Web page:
History Timeline 1600s

Picture above: Drawing of a Susquehannock Fort from original plate by Jacob van Meurs, 1671. Courtesy Free Library of Philadelphia via Wikipedia Commons. Right: Drawing of a Puritan Woman, 1897, Percy Moran, G.H. Buck and Co. Courtesy Library of Congress.

Puritan Woman

Pre-Revolution Timeline - The 1600s


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  • 1652 Detail

    May 18, 1652 - Rhode Island passes the first law in the American colonies restricting slavery, making it illegal for more than ten years.

    Rhode Island and Slavery

    The measure would be minimal, not only in its restrictions, but also in its tenure. However, the colony of Rhode Island, with this first law in the colonies that would place any restrictions on the use of slavery as an instrument of subjugating black men and women to servitude would suffice as the initial volley against the practice, and serve as an imcomplete salvo that would lead to restrictions in northern colonies, then states, in the future. For the south, they would have to wait much later, for any imposition against servitude against will, when the province of Georgia, under James Oglethorpe, would be founded under the notion of freedom, even if that, after Oglethorpe's departure, did not last.

    The colony of Providence Plantation had been founded in 1636 by Roger Williams; one year later, the colony of Pocasset, on the island Aquidneck, known as Rhode Island, was founded by other Massachusetts Bay Colony outcasts William Coddington, John Clarke, and Anne and William Hutchinson. That would split in two within a year, Portsmouth (Pocasset) and Newport. Another mainland settlement, Shawomet Plantation, was established in 1642 by Samuel Gorton, known since 1648 as Warwick. In 1651, William Coddington obtained a separate charter, making him governor of the islands of Rhode Island associated with the Connecticut Colony and Massachusetts Bay Colony.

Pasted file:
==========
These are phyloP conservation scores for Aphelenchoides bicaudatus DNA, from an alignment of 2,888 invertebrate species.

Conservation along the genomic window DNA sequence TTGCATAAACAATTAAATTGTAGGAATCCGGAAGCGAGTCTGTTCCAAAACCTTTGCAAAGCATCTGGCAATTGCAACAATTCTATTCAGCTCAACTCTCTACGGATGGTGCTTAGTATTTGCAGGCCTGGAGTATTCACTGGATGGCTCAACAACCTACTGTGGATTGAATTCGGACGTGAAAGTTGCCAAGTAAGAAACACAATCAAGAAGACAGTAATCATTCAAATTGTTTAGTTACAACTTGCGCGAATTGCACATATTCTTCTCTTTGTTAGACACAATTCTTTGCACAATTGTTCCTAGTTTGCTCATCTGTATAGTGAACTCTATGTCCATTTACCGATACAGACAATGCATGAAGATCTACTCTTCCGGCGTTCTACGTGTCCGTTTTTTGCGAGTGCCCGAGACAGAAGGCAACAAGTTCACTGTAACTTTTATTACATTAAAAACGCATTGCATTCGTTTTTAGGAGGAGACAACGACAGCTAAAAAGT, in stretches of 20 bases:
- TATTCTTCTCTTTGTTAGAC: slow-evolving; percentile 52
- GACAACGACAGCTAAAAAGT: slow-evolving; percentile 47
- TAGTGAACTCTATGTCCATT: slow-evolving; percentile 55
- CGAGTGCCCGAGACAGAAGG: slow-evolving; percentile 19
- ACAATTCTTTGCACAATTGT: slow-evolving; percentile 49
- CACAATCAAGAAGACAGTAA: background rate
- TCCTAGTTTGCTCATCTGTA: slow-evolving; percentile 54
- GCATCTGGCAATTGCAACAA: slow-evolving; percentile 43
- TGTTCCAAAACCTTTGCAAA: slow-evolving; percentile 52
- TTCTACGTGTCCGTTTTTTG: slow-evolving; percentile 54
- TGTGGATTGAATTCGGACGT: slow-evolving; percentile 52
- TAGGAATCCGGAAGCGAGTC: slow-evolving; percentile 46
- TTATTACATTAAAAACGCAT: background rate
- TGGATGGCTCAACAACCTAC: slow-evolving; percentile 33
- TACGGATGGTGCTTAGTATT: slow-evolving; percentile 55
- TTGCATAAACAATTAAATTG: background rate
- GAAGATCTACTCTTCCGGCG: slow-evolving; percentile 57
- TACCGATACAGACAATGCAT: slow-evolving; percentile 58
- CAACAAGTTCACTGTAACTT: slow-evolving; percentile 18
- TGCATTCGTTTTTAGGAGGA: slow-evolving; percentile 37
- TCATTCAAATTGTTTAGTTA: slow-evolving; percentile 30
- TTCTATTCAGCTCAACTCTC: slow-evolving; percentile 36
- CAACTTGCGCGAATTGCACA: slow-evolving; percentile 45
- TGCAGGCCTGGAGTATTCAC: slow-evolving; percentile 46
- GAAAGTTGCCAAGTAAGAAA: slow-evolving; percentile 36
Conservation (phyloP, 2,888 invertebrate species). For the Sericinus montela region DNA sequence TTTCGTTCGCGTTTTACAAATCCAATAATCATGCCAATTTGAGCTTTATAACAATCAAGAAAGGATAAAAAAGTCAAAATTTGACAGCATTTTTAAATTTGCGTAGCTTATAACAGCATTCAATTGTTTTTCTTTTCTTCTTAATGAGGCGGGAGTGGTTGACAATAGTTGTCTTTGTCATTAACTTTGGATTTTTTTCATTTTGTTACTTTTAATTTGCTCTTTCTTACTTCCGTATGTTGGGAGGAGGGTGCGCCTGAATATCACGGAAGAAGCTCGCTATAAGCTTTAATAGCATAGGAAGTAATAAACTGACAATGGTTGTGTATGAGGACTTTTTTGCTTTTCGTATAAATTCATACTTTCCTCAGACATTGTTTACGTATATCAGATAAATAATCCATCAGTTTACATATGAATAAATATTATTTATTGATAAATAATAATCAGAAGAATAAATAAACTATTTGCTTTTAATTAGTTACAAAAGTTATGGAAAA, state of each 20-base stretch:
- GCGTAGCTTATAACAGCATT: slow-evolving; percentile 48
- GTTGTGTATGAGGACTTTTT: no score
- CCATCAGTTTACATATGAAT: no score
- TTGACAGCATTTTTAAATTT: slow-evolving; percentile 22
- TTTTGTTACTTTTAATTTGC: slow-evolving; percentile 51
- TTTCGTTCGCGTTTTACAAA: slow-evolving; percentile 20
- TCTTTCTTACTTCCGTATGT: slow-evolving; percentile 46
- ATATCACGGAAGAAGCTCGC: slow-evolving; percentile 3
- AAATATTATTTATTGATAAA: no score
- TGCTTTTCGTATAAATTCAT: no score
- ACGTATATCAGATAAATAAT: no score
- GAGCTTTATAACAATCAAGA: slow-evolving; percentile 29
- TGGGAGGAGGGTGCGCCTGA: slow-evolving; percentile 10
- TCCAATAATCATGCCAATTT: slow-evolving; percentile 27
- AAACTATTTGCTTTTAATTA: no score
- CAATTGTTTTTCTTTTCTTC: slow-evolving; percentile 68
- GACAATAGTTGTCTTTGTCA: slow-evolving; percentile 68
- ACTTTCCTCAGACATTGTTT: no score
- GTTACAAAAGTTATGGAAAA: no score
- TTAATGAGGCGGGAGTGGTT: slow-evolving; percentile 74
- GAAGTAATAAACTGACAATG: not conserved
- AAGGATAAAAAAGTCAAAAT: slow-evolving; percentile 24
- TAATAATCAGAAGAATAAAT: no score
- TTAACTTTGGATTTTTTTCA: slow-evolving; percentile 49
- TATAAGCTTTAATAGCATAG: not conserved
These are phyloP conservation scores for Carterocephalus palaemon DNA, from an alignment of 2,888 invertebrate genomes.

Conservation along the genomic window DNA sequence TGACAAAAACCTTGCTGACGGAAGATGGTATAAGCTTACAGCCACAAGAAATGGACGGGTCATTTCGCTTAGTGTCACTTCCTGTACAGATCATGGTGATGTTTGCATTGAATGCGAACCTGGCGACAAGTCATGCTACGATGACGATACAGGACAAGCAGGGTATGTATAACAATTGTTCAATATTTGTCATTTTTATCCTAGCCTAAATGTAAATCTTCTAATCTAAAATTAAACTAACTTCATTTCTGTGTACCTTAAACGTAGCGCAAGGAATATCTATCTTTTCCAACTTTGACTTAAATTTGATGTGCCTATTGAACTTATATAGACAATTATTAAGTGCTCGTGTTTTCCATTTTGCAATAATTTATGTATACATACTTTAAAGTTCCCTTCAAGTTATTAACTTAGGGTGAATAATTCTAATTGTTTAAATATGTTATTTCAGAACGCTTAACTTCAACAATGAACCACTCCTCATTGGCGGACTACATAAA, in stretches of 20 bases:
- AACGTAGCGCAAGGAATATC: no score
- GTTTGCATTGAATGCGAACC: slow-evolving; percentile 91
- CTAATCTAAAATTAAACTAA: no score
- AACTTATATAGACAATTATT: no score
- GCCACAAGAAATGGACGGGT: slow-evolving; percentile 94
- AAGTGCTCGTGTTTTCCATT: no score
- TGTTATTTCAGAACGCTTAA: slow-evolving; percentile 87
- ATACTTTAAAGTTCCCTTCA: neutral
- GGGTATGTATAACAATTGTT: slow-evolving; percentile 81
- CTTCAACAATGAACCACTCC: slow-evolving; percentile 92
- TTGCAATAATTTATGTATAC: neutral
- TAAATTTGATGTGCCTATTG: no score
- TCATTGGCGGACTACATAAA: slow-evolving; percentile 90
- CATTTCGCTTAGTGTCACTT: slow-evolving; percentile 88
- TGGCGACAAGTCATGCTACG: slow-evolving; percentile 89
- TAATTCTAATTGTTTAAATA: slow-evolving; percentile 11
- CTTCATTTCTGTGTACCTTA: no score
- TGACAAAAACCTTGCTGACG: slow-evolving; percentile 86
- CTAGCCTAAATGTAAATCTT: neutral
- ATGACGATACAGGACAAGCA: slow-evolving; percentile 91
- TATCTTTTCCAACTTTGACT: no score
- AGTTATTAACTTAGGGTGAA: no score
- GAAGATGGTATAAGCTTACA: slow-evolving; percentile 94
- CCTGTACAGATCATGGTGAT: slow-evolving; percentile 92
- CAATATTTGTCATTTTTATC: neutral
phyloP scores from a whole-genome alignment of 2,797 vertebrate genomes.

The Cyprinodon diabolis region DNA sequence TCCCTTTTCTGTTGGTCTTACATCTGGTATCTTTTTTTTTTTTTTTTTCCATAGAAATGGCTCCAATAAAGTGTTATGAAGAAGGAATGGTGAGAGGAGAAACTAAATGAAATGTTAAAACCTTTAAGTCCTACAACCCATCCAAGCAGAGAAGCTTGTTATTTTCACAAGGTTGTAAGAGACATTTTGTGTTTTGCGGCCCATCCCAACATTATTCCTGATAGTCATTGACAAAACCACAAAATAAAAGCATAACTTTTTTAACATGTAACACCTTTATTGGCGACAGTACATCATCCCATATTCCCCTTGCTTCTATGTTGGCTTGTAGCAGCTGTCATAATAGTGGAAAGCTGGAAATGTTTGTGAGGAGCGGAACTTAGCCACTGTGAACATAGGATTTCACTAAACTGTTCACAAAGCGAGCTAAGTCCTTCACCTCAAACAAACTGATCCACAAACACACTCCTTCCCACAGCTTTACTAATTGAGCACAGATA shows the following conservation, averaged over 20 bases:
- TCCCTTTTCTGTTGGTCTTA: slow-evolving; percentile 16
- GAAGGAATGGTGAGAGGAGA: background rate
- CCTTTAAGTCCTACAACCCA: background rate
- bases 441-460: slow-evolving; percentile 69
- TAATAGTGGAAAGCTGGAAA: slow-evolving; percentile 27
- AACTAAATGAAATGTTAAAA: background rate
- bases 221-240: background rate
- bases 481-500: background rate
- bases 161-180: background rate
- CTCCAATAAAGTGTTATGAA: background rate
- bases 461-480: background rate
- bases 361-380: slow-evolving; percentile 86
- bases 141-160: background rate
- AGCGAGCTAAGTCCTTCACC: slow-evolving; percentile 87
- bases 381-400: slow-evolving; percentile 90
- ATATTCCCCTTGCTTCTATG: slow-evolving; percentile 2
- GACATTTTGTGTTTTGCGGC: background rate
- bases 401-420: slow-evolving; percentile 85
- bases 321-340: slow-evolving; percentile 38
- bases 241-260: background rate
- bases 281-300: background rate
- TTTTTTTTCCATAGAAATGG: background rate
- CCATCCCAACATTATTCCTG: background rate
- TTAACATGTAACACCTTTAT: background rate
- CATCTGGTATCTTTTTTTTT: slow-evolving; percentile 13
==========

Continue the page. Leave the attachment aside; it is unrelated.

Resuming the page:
So what do those four settlements, i.e. colonies, have to do with the practice of slavery and the first restrictions in 1652? The importation of black slaves into New England had begun in 1638, at first in exchange for Native Americans captured in the Pequot War, then exchanged for slaves from the West Indies. These slaves were considered captured at war, and thus, legitimately held. This distinction was challenged in 1645, when the first ship of captured free black men from Africa arrived in New England, with the captain and crew chastized and arraigned for the practice and forced to return them to Africa. Those distictions and outrages about slavery did not last throughout New England for long.

    However, questions about the morality of slavery were being debated within the Quaker faction of Rhode Island society, and there had also been a desire to differentiate itself from the rules of the Massachusetts Bay Colony. By 1652, this had risen to an act within two of the Rhode Island settements, Providence and Warwick, to limit slavery to ten years. It would apply to black and white slaves and indentured servants, but not Native Americans. Those settlements had not yet been involved in the slave trade. Newport did not participate; it was becoming a major slave trading port. The Rhode Island colonies had become a trading partner with the West Indies, food from New England for molasses, and slaves, which the New England colonies turned into rum, and labor.